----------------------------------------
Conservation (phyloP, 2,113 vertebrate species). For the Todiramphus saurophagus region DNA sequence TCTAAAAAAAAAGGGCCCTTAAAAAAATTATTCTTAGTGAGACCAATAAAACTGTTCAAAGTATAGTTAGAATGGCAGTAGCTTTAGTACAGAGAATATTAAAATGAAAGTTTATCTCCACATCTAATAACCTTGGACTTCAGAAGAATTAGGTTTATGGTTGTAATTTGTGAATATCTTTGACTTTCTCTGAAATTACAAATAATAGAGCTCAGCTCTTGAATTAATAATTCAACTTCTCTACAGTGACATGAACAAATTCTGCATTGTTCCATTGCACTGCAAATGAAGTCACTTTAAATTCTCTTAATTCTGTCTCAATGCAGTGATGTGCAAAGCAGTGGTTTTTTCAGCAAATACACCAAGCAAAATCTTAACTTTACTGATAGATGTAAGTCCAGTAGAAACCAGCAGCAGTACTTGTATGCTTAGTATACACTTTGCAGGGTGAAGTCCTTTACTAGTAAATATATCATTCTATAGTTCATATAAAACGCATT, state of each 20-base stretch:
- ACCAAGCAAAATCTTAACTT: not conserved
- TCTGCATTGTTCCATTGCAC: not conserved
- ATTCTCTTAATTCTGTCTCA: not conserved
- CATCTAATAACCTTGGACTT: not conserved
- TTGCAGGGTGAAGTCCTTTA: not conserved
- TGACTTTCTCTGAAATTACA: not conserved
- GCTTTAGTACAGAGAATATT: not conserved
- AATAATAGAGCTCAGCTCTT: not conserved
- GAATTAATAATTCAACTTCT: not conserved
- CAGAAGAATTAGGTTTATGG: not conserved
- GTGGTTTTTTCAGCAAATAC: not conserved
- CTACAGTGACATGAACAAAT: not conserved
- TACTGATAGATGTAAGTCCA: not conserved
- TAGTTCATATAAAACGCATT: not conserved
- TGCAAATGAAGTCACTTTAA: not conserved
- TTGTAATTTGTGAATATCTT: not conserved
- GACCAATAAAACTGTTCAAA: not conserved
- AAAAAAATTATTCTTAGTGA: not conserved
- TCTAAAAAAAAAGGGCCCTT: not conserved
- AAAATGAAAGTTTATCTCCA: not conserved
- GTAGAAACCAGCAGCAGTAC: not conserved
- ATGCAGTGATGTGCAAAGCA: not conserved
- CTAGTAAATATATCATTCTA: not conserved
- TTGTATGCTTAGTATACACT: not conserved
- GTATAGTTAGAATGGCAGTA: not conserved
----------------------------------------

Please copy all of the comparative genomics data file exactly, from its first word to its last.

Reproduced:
Conservation (phyloP, 2,113 vertebrate species). For the Todiramphus saurophagus region DNA sequence TCTAAAAAAAAAGGGCCCTTAAAAAAATTATTCTTAGTGAGACCAATAAAACTGTTCAAAGTATAGTTAGAATGGCAGTAGCTTTAGTACAGAGAATATTAAAATGAAAGTTTATCTCCACATCTAATAACCTTGGACTTCAGAAGAATTAGGTTTATGGTTGTAATTTGTGAATATCTTTGACTTTCTCTGAAATTACAAATAATAGAGCTCAGCTCTTGAATTAATAATTCAACTTCTCTACAGTGACATGAACAAATTCTGCATTGTTCCATTGCACTGCAAATGAAGTCACTTTAAATTCTCTTAATTCTGTCTCAATGCAGTGATGTGCAAAGCAGTGGTTTTTTCAGCAAATACACCAAGCAAAATCTTAACTTTACTGATAGATGTAAGTCCAGTAGAAACCAGCAGCAGTACTTGTATGCTTAGTATACACTTTGCAGGGTGAAGTCCTTTACTAGTAAATATATCATTCTATAGTTCATATAAAACGCATT, state of each 20-base stretch:
- ACCAAGCAAAATCTTAACTT: not conserved
- TCTGCATTGTTCCATTGCAC: not conserved
- ATTCTCTTAATTCTGTCTCA: not conserved
- CATCTAATAACCTTGGACTT: not conserved
- TTGCAGGGTGAAGTCCTTTA: not conserved
- TGACTTTCTCTGAAATTACA: not conserved
- GCTTTAGTACAGAGAATATT: not conserved
- AATAATAGAGCTCAGCTCTT: not conserved
- GAATTAATAATTCAACTTCT: not conserved
- CAGAAGAATTAGGTTTATGG: not conserved
- GTGGTTTTTTCAGCAAATAC: not conserved
- CTACAGTGACATGAACAAAT: not conserved
- TACTGATAGATGTAAGTCCA: not conserved
- TAGTTCATATAAAACGCATT: not conserved
- TGCAAATGAAGTCACTTTAA: not conserved
- TTGTAATTTGTGAATATCTT: not conserved
- GACCAATAAAACTGTTCAAA: not conserved
- AAAAAAATTATTCTTAGTGA: not conserved
- TCTAAAAAAAAAGGGCCCTT: not conserved
- AAAATGAAAGTTTATCTCCA: not conserved
- GTAGAAACCAGCAGCAGTAC: not conserved
- ATGCAGTGATGTGCAAAGCA: not conserved
- CTAGTAAATATATCATTCTA: not conserved
- TTGTATGCTTAGTATACACT: not conserved
- GTATAGTTAGAATGGCAGTA: not conserved